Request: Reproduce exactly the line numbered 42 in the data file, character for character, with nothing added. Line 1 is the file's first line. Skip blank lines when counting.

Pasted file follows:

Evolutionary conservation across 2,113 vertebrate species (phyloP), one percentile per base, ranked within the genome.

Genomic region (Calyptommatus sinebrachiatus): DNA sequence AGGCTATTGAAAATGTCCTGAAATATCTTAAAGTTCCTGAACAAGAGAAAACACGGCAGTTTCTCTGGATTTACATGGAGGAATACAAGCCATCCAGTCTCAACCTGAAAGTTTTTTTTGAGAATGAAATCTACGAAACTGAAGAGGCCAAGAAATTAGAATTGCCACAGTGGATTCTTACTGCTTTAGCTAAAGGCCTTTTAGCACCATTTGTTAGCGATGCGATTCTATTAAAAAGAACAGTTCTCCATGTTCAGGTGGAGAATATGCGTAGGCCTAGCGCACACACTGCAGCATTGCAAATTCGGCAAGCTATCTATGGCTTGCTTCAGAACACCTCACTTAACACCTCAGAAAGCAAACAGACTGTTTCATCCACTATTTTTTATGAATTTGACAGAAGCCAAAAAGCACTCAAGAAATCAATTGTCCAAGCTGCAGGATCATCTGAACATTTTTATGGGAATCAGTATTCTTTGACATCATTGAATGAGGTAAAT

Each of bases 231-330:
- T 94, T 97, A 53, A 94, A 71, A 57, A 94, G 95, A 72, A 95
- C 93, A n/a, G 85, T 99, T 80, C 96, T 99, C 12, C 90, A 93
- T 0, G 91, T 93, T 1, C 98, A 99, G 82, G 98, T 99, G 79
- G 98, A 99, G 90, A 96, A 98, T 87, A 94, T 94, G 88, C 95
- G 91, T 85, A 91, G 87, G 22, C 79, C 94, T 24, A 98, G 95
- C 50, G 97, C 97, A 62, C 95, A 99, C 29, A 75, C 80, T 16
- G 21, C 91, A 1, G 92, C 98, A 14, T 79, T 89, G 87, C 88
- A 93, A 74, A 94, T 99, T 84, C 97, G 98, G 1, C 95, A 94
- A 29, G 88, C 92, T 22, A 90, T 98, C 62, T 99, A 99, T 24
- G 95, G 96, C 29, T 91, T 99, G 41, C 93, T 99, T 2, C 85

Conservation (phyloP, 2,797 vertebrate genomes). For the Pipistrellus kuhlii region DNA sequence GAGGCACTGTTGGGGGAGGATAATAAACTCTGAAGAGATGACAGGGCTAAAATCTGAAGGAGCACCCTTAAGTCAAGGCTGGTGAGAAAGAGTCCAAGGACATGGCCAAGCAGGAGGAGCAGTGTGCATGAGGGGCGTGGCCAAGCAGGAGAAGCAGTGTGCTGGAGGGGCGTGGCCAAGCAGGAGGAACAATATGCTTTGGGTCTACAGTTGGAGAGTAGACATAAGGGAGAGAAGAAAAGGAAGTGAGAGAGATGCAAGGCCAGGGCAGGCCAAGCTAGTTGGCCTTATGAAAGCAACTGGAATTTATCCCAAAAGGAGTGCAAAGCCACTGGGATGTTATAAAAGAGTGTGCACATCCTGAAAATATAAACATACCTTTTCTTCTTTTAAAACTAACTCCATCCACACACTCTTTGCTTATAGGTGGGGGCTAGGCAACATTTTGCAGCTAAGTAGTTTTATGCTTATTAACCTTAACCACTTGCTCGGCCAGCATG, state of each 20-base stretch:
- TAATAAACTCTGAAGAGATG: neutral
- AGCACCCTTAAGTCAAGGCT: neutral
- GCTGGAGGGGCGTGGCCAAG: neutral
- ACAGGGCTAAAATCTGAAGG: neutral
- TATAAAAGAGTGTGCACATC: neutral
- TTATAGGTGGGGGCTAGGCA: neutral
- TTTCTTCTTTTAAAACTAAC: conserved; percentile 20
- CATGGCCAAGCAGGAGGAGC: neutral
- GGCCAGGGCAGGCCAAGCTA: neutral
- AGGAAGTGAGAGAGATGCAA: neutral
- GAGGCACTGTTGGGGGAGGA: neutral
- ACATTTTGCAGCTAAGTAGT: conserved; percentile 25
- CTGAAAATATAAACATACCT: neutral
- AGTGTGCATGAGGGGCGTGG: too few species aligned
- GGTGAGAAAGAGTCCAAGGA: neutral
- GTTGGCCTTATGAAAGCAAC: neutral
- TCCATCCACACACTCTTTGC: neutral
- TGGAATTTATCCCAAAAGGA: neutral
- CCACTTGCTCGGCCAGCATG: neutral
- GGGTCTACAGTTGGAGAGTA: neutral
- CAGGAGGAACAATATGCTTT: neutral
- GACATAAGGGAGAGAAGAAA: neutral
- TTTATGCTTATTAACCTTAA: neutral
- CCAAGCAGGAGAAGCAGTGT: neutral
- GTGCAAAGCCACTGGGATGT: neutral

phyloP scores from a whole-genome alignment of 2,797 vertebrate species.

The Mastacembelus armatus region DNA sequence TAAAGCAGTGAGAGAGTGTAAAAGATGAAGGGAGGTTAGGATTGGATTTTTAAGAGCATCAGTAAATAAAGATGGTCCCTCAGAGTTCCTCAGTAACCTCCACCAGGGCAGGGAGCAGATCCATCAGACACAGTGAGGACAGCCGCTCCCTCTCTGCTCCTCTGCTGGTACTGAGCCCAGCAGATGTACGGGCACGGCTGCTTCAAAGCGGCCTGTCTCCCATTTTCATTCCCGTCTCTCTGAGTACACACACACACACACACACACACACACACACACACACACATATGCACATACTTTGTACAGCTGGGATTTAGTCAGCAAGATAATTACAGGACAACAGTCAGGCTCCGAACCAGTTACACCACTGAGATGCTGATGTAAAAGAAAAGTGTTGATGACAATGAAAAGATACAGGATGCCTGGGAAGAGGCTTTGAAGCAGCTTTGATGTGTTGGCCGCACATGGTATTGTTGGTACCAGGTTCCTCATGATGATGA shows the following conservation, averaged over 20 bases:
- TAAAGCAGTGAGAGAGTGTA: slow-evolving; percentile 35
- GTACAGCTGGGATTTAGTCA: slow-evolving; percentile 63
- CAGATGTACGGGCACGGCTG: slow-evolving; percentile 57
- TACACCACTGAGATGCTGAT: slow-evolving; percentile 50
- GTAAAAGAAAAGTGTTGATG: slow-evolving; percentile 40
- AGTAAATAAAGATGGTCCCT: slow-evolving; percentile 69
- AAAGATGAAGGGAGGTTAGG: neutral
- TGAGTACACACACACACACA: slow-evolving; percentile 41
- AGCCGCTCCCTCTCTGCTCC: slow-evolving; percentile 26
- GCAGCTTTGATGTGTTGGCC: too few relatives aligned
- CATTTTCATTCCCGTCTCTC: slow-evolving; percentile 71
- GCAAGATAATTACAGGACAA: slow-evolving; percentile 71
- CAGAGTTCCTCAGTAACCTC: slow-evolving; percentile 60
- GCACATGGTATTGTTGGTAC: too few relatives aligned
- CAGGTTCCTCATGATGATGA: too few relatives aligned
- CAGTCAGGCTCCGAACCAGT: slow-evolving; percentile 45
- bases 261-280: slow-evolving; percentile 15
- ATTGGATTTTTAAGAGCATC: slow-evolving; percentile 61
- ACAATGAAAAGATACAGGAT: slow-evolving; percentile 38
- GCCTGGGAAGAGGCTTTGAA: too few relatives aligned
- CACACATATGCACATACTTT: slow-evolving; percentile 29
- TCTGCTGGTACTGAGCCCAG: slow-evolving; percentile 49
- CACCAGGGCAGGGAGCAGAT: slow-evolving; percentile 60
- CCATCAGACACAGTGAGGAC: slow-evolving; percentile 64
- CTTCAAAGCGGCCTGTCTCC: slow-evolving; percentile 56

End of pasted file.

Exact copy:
- TAAAGCAGTGAGAGAGTGTA: slow-evolving; percentile 35